By Bijoyeta Das
Tuesday, May 3, 2011
A survivor of an acid attack recalls the slow, painful stages of recovery it took to turn her into a counselor for others. Acid attacks are punishable by death now in Bangladesh, but new victims continue needing her help.
Nasreen Huq, a volunteer activist for Naripokkho, a Dhaka-based women's rights group, publicized her case. Nahar's medical bills were waived and she moved to Dhaka. Within a year Sikdar and four of his friends were given life sentences.
"No punishment is enough. If I see him maybe I will beat him up," Nahar said with an indignant edge in her voice.
Over the years she has gone through dozens of operations, skin grafts and medicines to restore some sense of normalcy to her scarred face.
She shunned mirrors, dressed in dark-colored enveloping cloaks. She brushed her teeth under the veil and ate alone. She wanted to be invisible and move like smoke.
"I never thought of suicide, but did not know how to live" she said.
But Huq persisted in helping Nahar handle the trauma.
"Everyone said the society should be ashamed and not me," Nahar said.
She was being swallowed by a very specific, very focused anger that asked, why me?
One day she began to accept that her life was inside out, upside down. She began picking up the bits and pieces. Grief and fury ebbed and she began to focus on restoring her life.
Gradually she shed the shroud, joined college and made friends. She is scorched but wiser with a new sense of dignity.
"Before the attack I thought dark people were ugly; I never drank from the same glass as them," she said. Now she said she knows beauty is all about the heart and gaily looks at the mirror.
Nahar has worked with Naripokkho, Action Aid and other nongovernmental organizations. She counsels other survivors and has become a vocal activist against acid violence.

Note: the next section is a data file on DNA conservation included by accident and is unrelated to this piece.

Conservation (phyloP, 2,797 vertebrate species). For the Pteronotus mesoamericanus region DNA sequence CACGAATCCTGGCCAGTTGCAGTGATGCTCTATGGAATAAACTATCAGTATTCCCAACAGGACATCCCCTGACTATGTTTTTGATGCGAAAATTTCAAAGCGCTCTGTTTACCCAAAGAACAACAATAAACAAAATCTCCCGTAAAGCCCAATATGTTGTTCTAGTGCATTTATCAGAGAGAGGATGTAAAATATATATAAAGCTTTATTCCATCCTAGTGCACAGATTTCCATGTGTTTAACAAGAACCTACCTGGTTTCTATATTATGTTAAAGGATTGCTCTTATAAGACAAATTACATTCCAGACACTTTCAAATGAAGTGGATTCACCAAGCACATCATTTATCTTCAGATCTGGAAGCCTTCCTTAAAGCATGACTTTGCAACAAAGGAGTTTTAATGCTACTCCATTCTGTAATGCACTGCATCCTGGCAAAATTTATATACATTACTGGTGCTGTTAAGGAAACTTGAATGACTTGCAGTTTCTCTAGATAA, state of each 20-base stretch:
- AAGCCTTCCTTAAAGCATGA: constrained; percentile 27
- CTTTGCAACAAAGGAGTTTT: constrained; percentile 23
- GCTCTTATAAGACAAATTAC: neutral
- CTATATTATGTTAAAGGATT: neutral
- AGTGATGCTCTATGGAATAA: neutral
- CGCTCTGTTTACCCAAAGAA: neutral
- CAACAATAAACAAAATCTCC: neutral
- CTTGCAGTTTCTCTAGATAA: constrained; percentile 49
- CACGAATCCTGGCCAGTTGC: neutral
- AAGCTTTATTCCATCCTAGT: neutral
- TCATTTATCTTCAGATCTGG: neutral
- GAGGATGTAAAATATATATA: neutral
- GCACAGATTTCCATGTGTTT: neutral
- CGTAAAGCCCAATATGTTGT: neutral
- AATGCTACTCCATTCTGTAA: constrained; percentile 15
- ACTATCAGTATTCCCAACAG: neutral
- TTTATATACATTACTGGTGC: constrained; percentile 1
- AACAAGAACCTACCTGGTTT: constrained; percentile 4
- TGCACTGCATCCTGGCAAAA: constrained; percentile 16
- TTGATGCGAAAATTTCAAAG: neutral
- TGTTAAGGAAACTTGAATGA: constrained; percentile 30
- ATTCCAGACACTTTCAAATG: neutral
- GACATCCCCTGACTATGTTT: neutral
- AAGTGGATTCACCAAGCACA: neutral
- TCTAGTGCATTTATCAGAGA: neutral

"But tragedy is written on my face, even when I moved on, there are always those jabs reminding me of what I have lost," she said.
She is aware of people on the streets often angling for a glimpse. Children stare, sometimes turning around craning their necks. There are also jeers and jokes.
Mostly she ignores them. But sometimes she is provoked when a rickshaw puller asks, "What happened sister?"
Her voice was clipped and angry as she related that. "They know exactly what happened. But they want to hear it." Her lips tightened. "This is plain sadism."
That attack robbed her of her looks, fleetingly crushed her soul and perpetually erased her faith in God.
"My mother prays five times and tells me 'if you pray before sleeping you are safe,'" she said.
But Nahar smiled ruefully. "That night also I prayed."
She asks if Allah is omnipotent why didn't he stop what happened. It was monsoon season; snakes were scuttling across flooded fields and mucky backyards.
"Why didn't Jasim and his friends' slip and fall? Why didn't a snake bite them?" she asked.
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Bijoyeta Das is a multimedia journalist currently covering South Asia. Her work is available at http://www.bijoyetadas.com
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